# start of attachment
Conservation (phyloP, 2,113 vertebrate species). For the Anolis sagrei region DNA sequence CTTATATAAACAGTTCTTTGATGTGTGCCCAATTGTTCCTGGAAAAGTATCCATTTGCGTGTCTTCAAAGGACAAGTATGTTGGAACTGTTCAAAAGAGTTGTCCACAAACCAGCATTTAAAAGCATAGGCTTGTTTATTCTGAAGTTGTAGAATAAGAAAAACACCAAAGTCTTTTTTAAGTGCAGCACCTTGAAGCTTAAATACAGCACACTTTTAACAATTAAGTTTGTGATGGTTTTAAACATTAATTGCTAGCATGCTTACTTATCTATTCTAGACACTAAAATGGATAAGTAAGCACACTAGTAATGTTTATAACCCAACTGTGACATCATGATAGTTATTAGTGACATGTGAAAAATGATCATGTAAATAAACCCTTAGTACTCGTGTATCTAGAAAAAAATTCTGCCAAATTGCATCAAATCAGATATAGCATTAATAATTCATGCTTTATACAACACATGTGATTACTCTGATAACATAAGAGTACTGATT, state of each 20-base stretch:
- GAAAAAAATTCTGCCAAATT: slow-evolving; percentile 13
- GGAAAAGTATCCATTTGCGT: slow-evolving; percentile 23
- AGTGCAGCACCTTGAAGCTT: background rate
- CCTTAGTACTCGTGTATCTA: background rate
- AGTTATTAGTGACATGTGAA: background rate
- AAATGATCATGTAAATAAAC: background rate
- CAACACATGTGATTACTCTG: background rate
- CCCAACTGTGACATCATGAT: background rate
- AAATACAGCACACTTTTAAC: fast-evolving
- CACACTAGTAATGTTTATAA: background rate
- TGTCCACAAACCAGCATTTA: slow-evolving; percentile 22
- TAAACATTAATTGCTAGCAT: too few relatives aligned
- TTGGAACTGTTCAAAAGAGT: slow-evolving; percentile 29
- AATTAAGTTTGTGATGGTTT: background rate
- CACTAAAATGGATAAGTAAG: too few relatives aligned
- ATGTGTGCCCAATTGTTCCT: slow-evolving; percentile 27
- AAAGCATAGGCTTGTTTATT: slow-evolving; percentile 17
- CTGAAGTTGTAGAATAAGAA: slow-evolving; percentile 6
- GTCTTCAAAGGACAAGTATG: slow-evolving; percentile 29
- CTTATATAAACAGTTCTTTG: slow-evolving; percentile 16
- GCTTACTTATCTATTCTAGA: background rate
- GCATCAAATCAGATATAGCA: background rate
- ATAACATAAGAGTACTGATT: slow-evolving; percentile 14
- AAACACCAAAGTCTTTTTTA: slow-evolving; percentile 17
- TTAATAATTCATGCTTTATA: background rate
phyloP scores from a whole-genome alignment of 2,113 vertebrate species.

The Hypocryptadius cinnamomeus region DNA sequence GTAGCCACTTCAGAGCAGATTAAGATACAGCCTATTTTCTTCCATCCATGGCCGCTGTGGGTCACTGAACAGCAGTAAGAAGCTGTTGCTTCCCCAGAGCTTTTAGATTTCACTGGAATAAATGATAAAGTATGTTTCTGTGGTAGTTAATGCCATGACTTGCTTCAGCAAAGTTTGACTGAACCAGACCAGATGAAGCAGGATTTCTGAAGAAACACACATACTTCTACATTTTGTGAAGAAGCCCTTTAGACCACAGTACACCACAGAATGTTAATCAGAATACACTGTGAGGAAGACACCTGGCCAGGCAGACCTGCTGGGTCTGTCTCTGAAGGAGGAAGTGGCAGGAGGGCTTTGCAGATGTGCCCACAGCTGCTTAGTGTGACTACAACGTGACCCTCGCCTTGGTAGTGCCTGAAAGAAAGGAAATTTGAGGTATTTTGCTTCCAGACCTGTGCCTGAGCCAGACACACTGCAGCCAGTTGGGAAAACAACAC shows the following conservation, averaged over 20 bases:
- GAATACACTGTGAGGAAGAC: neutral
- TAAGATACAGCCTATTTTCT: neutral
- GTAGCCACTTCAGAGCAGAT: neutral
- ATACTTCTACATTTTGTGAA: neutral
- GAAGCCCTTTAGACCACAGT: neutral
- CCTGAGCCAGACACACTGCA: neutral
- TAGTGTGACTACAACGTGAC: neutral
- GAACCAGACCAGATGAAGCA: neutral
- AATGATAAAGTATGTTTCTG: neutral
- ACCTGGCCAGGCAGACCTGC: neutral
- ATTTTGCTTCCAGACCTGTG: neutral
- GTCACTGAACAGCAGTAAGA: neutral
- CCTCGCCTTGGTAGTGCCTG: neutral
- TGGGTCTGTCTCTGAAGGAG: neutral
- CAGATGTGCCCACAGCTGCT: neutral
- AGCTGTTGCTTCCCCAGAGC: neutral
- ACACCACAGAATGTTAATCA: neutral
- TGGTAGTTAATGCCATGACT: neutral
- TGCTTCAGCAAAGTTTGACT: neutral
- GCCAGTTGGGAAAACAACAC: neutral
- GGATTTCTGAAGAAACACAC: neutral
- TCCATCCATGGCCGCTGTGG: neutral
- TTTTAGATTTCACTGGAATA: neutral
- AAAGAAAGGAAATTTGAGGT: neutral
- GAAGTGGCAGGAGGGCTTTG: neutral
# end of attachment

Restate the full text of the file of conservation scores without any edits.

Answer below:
Conservation (phyloP, 2,113 vertebrate species). For the Anolis sagrei region DNA sequence CTTATATAAACAGTTCTTTGATGTGTGCCCAATTGTTCCTGGAAAAGTATCCATTTGCGTGTCTTCAAAGGACAAGTATGTTGGAACTGTTCAAAAGAGTTGTCCACAAACCAGCATTTAAAAGCATAGGCTTGTTTATTCTGAAGTTGTAGAATAAGAAAAACACCAAAGTCTTTTTTAAGTGCAGCACCTTGAAGCTTAAATACAGCACACTTTTAACAATTAAGTTTGTGATGGTTTTAAACATTAATTGCTAGCATGCTTACTTATCTATTCTAGACACTAAAATGGATAAGTAAGCACACTAGTAATGTTTATAACCCAACTGTGACATCATGATAGTTATTAGTGACATGTGAAAAATGATCATGTAAATAAACCCTTAGTACTCGTGTATCTAGAAAAAAATTCTGCCAAATTGCATCAAATCAGATATAGCATTAATAATTCATGCTTTATACAACACATGTGATTACTCTGATAACATAAGAGTACTGATT, state of each 20-base stretch:
- GAAAAAAATTCTGCCAAATT: slow-evolving; percentile 13
- GGAAAAGTATCCATTTGCGT: slow-evolving; percentile 23
- AGTGCAGCACCTTGAAGCTT: background rate
- CCTTAGTACTCGTGTATCTA: background rate
- AGTTATTAGTGACATGTGAA: background rate
- AAATGATCATGTAAATAAAC: background rate
- CAACACATGTGATTACTCTG: background rate
- CCCAACTGTGACATCATGAT: background rate
- AAATACAGCACACTTTTAAC: fast-evolving
- CACACTAGTAATGTTTATAA: background rate
- TGTCCACAAACCAGCATTTA: slow-evolving; percentile 22
- TAAACATTAATTGCTAGCAT: too few relatives aligned
- TTGGAACTGTTCAAAAGAGT: slow-evolving; percentile 29
- AATTAAGTTTGTGATGGTTT: background rate
- CACTAAAATGGATAAGTAAG: too few relatives aligned
- ATGTGTGCCCAATTGTTCCT: slow-evolving; percentile 27
- AAAGCATAGGCTTGTTTATT: slow-evolving; percentile 17
- CTGAAGTTGTAGAATAAGAA: slow-evolving; percentile 6
- GTCTTCAAAGGACAAGTATG: slow-evolving; percentile 29
- CTTATATAAACAGTTCTTTG: slow-evolving; percentile 16
- GCTTACTTATCTATTCTAGA: background rate
- GCATCAAATCAGATATAGCA: background rate
- ATAACATAAGAGTACTGATT: slow-evolving; percentile 14
- AAACACCAAAGTCTTTTTTA: slow-evolving; percentile 17
- TTAATAATTCATGCTTTATA: background rate
phyloP scores from a whole-genome alignment of 2,113 vertebrate species.

The Hypocryptadius cinnamomeus region DNA sequence GTAGCCACTTCAGAGCAGATTAAGATACAGCCTATTTTCTTCCATCCATGGCCGCTGTGGGTCACTGAACAGCAGTAAGAAGCTGTTGCTTCCCCAGAGCTTTTAGATTTCACTGGAATAAATGATAAAGTATGTTTCTGTGGTAGTTAATGCCATGACTTGCTTCAGCAAAGTTTGACTGAACCAGACCAGATGAAGCAGGATTTCTGAAGAAACACACATACTTCTACATTTTGTGAAGAAGCCCTTTAGACCACAGTACACCACAGAATGTTAATCAGAATACACTGTGAGGAAGACACCTGGCCAGGCAGACCTGCTGGGTCTGTCTCTGAAGGAGGAAGTGGCAGGAGGGCTTTGCAGATGTGCCCACAGCTGCTTAGTGTGACTACAACGTGACCCTCGCCTTGGTAGTGCCTGAAAGAAAGGAAATTTGAGGTATTTTGCTTCCAGACCTGTGCCTGAGCCAGACACACTGCAGCCAGTTGGGAAAACAACAC shows the following conservation, averaged over 20 bases:
- GAATACACTGTGAGGAAGAC: neutral
- TAAGATACAGCCTATTTTCT: neutral
- GTAGCCACTTCAGAGCAGAT: neutral
- ATACTTCTACATTTTGTGAA: neutral
- GAAGCCCTTTAGACCACAGT: neutral
- CCTGAGCCAGACACACTGCA: neutral
- TAGTGTGACTACAACGTGAC: neutral
- GAACCAGACCAGATGAAGCA: neutral
- AATGATAAAGTATGTTTCTG: neutral
- ACCTGGCCAGGCAGACCTGC: neutral
- ATTTTGCTTCCAGACCTGTG: neutral
- GTCACTGAACAGCAGTAAGA: neutral
- CCTCGCCTTGGTAGTGCCTG: neutral
- TGGGTCTGTCTCTGAAGGAG: neutral
- CAGATGTGCCCACAGCTGCT: neutral
- AGCTGTTGCTTCCCCAGAGC: neutral
- ACACCACAGAATGTTAATCA: neutral
- TGGTAGTTAATGCCATGACT: neutral
- TGCTTCAGCAAAGTTTGACT: neutral
- GCCAGTTGGGAAAACAACAC: neutral
- GGATTTCTGAAGAAACACAC: neutral
- TCCATCCATGGCCGCTGTGG: neutral
- TTTTAGATTTCACTGGAATA: neutral
- AAAGAAAGGAAATTTGAGGT: neutral
- GAAGTGGCAGGAGGGCTTTG: neutral